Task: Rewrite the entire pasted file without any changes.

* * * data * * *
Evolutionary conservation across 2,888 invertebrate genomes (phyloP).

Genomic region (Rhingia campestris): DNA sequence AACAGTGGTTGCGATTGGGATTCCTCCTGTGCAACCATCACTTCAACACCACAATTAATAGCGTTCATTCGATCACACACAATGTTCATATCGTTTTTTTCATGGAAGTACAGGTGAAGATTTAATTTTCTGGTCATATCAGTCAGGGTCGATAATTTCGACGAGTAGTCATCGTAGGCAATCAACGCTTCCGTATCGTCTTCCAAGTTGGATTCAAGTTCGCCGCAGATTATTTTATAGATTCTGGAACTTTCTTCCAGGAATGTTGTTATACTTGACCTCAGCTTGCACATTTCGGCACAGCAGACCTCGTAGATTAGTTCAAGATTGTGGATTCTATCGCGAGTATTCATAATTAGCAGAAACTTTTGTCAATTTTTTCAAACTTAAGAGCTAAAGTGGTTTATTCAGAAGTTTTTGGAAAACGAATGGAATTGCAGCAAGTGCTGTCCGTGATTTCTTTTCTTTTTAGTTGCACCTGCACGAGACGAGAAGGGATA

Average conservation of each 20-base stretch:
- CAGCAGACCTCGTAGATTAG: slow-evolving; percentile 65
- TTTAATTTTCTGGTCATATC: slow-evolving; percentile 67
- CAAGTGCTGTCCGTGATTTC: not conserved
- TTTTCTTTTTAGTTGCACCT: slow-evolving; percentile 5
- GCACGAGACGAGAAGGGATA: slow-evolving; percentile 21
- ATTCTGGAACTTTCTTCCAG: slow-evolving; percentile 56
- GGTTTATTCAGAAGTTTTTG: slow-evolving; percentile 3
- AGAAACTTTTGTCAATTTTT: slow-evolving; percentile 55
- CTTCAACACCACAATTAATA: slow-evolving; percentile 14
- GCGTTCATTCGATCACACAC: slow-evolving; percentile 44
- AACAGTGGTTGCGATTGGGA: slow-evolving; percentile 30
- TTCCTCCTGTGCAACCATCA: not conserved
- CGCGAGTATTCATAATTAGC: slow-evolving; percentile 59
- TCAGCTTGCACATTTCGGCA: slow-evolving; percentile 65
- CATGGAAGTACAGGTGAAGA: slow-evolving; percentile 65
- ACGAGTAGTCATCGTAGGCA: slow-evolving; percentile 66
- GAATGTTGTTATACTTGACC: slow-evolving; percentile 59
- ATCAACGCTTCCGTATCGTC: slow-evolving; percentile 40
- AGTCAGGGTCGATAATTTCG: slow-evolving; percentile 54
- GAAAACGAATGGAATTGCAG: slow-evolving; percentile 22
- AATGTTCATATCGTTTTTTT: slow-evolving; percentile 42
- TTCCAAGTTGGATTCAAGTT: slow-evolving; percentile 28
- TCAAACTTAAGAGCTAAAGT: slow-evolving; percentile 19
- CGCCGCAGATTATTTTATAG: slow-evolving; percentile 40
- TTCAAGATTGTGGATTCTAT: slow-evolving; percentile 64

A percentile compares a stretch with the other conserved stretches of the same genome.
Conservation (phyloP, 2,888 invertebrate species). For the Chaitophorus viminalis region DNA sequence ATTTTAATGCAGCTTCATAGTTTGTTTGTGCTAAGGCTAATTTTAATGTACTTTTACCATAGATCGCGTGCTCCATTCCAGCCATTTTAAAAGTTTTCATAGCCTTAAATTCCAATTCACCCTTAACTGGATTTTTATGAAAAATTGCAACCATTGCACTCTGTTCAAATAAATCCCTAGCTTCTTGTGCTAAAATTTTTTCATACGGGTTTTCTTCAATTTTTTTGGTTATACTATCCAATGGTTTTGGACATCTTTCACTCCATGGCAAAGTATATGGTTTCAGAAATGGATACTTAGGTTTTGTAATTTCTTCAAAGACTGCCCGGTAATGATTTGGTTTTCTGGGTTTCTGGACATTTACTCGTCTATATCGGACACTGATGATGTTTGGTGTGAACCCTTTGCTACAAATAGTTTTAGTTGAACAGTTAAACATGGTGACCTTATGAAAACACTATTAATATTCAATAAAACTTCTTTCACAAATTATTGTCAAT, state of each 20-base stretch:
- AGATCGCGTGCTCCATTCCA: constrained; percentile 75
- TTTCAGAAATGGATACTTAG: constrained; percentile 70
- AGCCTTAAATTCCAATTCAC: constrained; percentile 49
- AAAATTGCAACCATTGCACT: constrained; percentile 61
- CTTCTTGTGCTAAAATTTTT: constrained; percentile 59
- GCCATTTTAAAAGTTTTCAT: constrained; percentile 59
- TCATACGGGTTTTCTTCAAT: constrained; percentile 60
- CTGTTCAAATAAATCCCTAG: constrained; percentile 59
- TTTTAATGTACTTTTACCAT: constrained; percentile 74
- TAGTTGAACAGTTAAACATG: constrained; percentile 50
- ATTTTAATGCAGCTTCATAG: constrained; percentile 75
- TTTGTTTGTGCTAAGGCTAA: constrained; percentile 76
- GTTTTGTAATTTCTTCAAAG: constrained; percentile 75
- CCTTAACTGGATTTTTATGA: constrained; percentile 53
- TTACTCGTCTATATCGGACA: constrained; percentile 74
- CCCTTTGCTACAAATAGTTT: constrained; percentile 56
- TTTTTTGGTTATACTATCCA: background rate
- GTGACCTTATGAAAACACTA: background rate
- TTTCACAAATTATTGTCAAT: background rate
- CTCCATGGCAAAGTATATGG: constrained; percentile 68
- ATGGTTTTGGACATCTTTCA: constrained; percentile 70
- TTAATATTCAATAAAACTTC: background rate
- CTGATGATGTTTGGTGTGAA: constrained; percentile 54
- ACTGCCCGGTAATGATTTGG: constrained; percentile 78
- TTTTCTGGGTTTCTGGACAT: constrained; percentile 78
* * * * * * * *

Evolutionary conservation across 2,888 invertebrate genomes (phyloP).

Genomic region (Rhingia campestris): DNA sequence AACAGTGGTTGCGATTGGGATTCCTCCTGTGCAACCATCACTTCAACACCACAATTAATAGCGTTCATTCGATCACACACAATGTTCATATCGTTTTTTTCATGGAAGTACAGGTGAAGATTTAATTTTCTGGTCATATCAGTCAGGGTCGATAATTTCGACGAGTAGTCATCGTAGGCAATCAACGCTTCCGTATCGTCTTCCAAGTTGGATTCAAGTTCGCCGCAGATTATTTTATAGATTCTGGAACTTTCTTCCAGGAATGTTGTTATACTTGACCTCAGCTTGCACATTTCGGCACAGCAGACCTCGTAGATTAGTTCAAGATTGTGGATTCTATCGCGAGTATTCATAATTAGCAGAAACTTTTGTCAATTTTTTCAAACTTAAGAGCTAAAGTGGTTTATTCAGAAGTTTTTGGAAAACGAATGGAATTGCAGCAAGTGCTGTCCGTGATTTCTTTTCTTTTTAGTTGCACCTGCACGAGACGAGAAGGGATA

Average conservation of each 20-base stretch:
- CAGCAGACCTCGTAGATTAG: slow-evolving; percentile 65
- TTTAATTTTCTGGTCATATC: slow-evolving; percentile 67
- CAAGTGCTGTCCGTGATTTC: not conserved
- TTTTCTTTTTAGTTGCACCT: slow-evolving; percentile 5
- GCACGAGACGAGAAGGGATA: slow-evolving; percentile 21
- ATTCTGGAACTTTCTTCCAG: slow-evolving; percentile 56
- GGTTTATTCAGAAGTTTTTG: slow-evolving; percentile 3
- AGAAACTTTTGTCAATTTTT: slow-evolving; percentile 55
- CTTCAACACCACAATTAATA: slow-evolving; percentile 14
- GCGTTCATTCGATCACACAC: slow-evolving; percentile 44
- AACAGTGGTTGCGATTGGGA: slow-evolving; percentile 30
- TTCCTCCTGTGCAACCATCA: not conserved
- CGCGAGTATTCATAATTAGC: slow-evolving; percentile 59
- TCAGCTTGCACATTTCGGCA: slow-evolving; percentile 65
- CATGGAAGTACAGGTGAAGA: slow-evolving; percentile 65
- ACGAGTAGTCATCGTAGGCA: slow-evolving; percentile 66
- GAATGTTGTTATACTTGACC: slow-evolving; percentile 59
- ATCAACGCTTCCGTATCGTC: slow-evolving; percentile 40
- AGTCAGGGTCGATAATTTCG: slow-evolving; percentile 54
- GAAAACGAATGGAATTGCAG: slow-evolving; percentile 22
- AATGTTCATATCGTTTTTTT: slow-evolving; percentile 42
- TTCCAAGTTGGATTCAAGTT: slow-evolving; percentile 28
- TCAAACTTAAGAGCTAAAGT: slow-evolving; percentile 19
- CGCCGCAGATTATTTTATAG: slow-evolving; percentile 40
- TTCAAGATTGTGGATTCTAT: slow-evolving; percentile 64

A percentile compares a stretch with the other conserved stretches of the same genome.
Conservation (phyloP, 2,888 invertebrate species). For the Chaitophorus viminalis region DNA sequence ATTTTAATGCAGCTTCATAGTTTGTTTGTGCTAAGGCTAATTTTAATGTACTTTTACCATAGATCGCGTGCTCCATTCCAGCCATTTTAAAAGTTTTCATAGCCTTAAATTCCAATTCACCCTTAACTGGATTTTTATGAAAAATTGCAACCATTGCACTCTGTTCAAATAAATCCCTAGCTTCTTGTGCTAAAATTTTTTCATACGGGTTTTCTTCAATTTTTTTGGTTATACTATCCAATGGTTTTGGACATCTTTCACTCCATGGCAAAGTATATGGTTTCAGAAATGGATACTTAGGTTTTGTAATTTCTTCAAAGACTGCCCGGTAATGATTTGGTTTTCTGGGTTTCTGGACATTTACTCGTCTATATCGGACACTGATGATGTTTGGTGTGAACCCTTTGCTACAAATAGTTTTAGTTGAACAGTTAAACATGGTGACCTTATGAAAACACTATTAATATTCAATAAAACTTCTTTCACAAATTATTGTCAAT, state of each 20-base stretch:
- AGATCGCGTGCTCCATTCCA: constrained; percentile 75
- TTTCAGAAATGGATACTTAG: constrained; percentile 70
- AGCCTTAAATTCCAATTCAC: constrained; percentile 49
- AAAATTGCAACCATTGCACT: constrained; percentile 61
- CTTCTTGTGCTAAAATTTTT: constrained; percentile 59
- GCCATTTTAAAAGTTTTCAT: constrained; percentile 59
- TCATACGGGTTTTCTTCAAT: constrained; percentile 60
- CTGTTCAAATAAATCCCTAG: constrained; percentile 59
- TTTTAATGTACTTTTACCAT: constrained; percentile 74
- TAGTTGAACAGTTAAACATG: constrained; percentile 50
- ATTTTAATGCAGCTTCATAG: constrained; percentile 75
- TTTGTTTGTGCTAAGGCTAA: constrained; percentile 76
- GTTTTGTAATTTCTTCAAAG: constrained; percentile 75
- CCTTAACTGGATTTTTATGA: constrained; percentile 53
- TTACTCGTCTATATCGGACA: constrained; percentile 74
- CCCTTTGCTACAAATAGTTT: constrained; percentile 56
- TTTTTTGGTTATACTATCCA: background rate
- GTGACCTTATGAAAACACTA: background rate
- TTTCACAAATTATTGTCAAT: background rate
- CTCCATGGCAAAGTATATGG: constrained; percentile 68
- ATGGTTTTGGACATCTTTCA: constrained; percentile 70
- TTAATATTCAATAAAACTTC: background rate
- CTGATGATGTTTGGTGTGAA: constrained; percentile 54
- ACTGCCCGGTAATGATTTGG: constrained; percentile 78
- TTTTCTGGGTTTCTGGACAT: constrained; percentile 78